Jet-setting to London for a week. Sailing around Manhattan Island. Singing along to Billy Joel during a stadium concert.

Sure, the life of the summer associate in Big Law is filled with real work, too. And perks like those above are no match for what summer associates were offered before the Great Recession (remember 24-hour car service, anyone?). But still, it’s a pretty good gig. We reached out to a number of Am Law 200 firms throughout the country to find out how they’re showing associates a good time this summer.

Embracing a city’s hottest attractions is Ropes and Gray’s plan. Its Boston office rents out the Museum of Science, where associates explore the museum and are treated to a dinner. In New York, the associates saw the Broadway production of “Mothers and Sons” and talked to one of the main actors, Bobby Steggert, after the show. Meanwhile, the Chicago and San Francisco summer associates were taken to concerts and sporting events. Partner Richard Batchelder says, “The way we view it is that it’s a great time for the summer associates to get to know each other and get to know the firm.”

Shook, Hardy, & Bacon partners Stanley Davis and Andrew See invited summer associates sailing on a lake in Kansas City, Mo. The associates will also go zip-lining; attend a Royals game in a luxury suite; watch the Sporting Kansas City soccer team; and dine at the homes of partners and associates.

Firm outings in Westchester County, N.Y., with Kazowitz Benson Torres & Friedman consist of golf, tennis, swimming and cocktails. The firm holds dinners at a Russian cabaret in Brighton Beach, takes summer associates to Yankees games and encourages them to perform charity work with groups such as Operation Backpack, which provides school supplies to children living in New York’s homeless shelters.

“People like informal events—the more informal, the more at ease,” says Mindy Lindenman, director of legal recruitment. “The firm is bigger than what it was, so it’s nice to get everyone together.”

Cleary Gottlieb offers a range of activities, from small dinners to bigger events, says media relations analyst Timothy Vaughn. He says events such as a boat cruise and a private movie screening of “Edge of Tomorrow,” with a special introduction from the film’s director, Doug Liman, are especially popular.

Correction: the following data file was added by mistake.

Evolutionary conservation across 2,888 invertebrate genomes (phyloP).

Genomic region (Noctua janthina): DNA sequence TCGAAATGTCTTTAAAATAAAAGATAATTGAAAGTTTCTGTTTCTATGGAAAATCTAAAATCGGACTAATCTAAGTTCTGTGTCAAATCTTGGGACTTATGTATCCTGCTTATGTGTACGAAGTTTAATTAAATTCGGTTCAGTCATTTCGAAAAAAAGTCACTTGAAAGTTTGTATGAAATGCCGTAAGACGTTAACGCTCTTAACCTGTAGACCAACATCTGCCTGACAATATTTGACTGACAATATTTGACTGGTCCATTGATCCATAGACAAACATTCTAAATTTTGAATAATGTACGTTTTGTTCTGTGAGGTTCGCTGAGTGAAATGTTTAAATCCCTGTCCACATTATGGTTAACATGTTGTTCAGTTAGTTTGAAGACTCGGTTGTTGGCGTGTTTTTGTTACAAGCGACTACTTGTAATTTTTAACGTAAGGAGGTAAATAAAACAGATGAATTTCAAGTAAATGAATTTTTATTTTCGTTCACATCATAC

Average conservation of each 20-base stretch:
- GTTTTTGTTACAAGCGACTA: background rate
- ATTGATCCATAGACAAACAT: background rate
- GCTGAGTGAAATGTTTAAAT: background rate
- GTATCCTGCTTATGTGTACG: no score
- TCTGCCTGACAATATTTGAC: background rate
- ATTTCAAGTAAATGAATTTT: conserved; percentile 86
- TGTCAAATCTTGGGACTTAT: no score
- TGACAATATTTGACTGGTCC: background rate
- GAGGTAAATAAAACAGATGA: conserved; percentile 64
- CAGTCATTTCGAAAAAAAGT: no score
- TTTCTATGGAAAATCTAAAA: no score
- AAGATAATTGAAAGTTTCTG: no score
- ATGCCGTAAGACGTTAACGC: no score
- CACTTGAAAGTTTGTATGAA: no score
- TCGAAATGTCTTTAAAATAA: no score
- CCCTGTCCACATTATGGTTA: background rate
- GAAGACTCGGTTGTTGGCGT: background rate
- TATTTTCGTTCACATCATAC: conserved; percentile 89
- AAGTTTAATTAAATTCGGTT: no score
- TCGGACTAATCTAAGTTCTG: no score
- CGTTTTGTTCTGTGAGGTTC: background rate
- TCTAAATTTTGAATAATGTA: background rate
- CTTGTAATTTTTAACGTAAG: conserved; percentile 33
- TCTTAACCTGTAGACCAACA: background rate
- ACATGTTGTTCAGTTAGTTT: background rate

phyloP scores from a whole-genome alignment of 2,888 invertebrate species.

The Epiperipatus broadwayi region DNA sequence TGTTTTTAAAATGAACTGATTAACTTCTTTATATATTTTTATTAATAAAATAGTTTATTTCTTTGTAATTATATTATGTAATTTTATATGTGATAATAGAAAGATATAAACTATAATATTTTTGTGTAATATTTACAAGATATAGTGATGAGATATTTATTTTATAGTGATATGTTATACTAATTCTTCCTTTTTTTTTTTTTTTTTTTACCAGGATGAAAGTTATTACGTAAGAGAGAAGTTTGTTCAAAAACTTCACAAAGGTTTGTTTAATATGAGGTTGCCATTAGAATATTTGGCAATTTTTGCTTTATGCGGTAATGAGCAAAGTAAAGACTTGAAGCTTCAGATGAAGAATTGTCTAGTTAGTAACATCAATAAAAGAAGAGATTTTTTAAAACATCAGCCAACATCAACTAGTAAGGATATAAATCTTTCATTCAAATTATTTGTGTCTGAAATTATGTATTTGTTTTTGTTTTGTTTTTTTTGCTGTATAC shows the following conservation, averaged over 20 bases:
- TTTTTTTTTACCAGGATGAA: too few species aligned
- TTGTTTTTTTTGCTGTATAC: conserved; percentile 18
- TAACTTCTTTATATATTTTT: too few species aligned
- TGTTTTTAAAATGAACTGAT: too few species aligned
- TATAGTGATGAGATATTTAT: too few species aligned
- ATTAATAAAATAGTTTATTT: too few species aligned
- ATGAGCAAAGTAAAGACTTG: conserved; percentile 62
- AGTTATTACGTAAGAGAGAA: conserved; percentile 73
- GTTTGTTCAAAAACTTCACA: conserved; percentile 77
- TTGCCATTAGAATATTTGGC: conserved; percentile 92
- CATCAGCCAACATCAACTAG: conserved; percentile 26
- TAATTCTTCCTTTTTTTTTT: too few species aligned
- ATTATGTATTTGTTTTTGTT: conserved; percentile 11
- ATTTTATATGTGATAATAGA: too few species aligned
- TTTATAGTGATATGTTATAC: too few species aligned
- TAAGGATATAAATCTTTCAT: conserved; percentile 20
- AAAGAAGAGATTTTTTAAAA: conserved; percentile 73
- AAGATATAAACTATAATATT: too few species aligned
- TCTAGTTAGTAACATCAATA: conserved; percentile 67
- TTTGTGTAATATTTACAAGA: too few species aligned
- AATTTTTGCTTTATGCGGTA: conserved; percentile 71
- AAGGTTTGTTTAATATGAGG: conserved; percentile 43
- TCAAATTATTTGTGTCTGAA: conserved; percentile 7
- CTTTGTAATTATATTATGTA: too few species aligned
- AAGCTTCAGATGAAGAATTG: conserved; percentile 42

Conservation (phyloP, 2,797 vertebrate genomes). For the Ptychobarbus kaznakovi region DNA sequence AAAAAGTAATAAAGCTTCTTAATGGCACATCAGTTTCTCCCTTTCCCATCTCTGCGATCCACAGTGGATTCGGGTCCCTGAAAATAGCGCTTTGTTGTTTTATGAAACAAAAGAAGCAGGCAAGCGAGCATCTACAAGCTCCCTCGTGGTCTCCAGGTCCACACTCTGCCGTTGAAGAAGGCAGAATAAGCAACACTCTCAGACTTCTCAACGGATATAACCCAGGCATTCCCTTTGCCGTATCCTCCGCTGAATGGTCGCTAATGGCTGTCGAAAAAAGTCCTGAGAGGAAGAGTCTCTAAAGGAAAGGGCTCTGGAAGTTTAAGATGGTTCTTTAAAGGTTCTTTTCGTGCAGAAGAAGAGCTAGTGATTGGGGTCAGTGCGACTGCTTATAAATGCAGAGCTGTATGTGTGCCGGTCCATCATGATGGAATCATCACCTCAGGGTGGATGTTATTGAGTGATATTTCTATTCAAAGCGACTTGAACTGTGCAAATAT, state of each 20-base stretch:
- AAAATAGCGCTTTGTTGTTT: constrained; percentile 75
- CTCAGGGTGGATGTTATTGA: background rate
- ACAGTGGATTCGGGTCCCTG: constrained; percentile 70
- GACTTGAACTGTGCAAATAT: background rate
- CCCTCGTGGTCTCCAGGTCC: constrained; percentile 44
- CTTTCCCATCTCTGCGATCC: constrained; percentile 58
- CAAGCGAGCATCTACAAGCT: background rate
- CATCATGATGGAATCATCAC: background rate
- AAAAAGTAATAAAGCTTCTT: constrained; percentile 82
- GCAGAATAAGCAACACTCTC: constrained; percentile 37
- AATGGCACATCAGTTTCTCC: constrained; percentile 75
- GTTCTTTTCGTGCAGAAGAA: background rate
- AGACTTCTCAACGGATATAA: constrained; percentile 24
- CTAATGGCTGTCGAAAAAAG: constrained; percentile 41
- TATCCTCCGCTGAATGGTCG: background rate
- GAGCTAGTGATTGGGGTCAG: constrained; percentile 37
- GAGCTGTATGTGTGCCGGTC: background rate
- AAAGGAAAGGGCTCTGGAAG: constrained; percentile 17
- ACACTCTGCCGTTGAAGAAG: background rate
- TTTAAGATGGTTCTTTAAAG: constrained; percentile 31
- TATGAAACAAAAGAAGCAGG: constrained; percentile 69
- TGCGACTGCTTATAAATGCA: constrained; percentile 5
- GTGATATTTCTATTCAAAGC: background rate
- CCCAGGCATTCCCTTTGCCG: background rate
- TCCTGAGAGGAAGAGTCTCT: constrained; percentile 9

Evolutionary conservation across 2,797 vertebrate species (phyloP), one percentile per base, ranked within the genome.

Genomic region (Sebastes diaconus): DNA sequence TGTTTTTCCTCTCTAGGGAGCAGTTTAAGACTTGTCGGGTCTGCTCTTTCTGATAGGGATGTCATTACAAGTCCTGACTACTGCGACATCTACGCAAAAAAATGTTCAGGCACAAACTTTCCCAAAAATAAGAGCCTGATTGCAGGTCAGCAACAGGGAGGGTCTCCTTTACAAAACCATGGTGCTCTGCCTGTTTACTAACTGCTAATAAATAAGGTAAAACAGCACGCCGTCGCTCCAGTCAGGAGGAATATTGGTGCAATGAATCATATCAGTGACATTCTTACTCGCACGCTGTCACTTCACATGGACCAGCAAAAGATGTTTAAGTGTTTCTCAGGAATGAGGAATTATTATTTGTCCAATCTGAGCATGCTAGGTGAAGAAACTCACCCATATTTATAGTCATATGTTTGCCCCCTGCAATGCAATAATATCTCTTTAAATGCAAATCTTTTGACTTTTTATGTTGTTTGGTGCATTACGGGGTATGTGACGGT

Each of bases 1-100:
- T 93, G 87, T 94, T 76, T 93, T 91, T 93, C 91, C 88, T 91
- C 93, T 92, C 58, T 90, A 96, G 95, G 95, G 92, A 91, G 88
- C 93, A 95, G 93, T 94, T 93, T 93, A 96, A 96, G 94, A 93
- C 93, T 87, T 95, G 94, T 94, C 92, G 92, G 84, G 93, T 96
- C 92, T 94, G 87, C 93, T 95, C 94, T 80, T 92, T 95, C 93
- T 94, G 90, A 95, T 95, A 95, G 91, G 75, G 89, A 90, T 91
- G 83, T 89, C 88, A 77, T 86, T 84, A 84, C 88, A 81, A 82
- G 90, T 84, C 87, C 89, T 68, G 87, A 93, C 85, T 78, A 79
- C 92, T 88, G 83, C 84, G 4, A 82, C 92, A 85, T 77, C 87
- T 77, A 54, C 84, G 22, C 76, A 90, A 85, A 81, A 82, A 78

Paul, Weiss, Rifkind, Wharton & Garrison’s summer associate program features events such as Shakespeare in the Park, Yankee games, a sailing trip around New York and Broadway shows. Its Washington, D.C., program hosts summer associate programs such as attending sporting events, including them in a softball league, cooking classes, cocktail parties, and cultural events.

In Dallas, Haynes and Boone flies in all their summer associates from around the country for a “black-tie optional” event that has management presentations and gives the summer associates a daylong session with the board of directors. They also have karaoke, summer soccer and softball leagues, and happy hours; attend baseball games; and dine at the partners’ homes.

A global experience is offered at Linklaters. Each summer, associates from the firm’s offices around the world are flown to London for a midsummer retreat. Summer associate Francis L. McCabe says, “It’s a fantastic opportunity. You become part of the culture, and I think that’s one of the aspects of the retreat and the whole summer program.” In London, the firm rents out a museum and holds a dinner for the entire firm and its visiting global associates.

Still, it isn’t the glory days before the Great Recession of 2008 and 2009, summers of extravagance for summer associate programs. Jeffrey Lowe, global practice leader of Major, Lindsey & Africa’s Law Firm Practice Group, says those programs were “a product of a very different legal industry.”

Before the recession, law firms were all about showing associates the best of the best they and their location had to offer. Associates would get 24-hour car service, front row tickets to concerts, dinners at top restaurants and more. And firms were happy to meet other associate requests to attract and retain top talent.

Now, however, it’s more of a buyer’s market for law firms, says Kent Zimmermann, a law firm consultant at the Zeughauser Group. That is, it’s more up to the associates to impress the law firms than the other way around. “Clients increasingly don’t want to pay for first-year and sometimes second-year associates,” Zimmermann says. “Because of that, firms hire less of them.”

The message for this year’s summer associates: Have fun, sure, but knock the socks off the firm.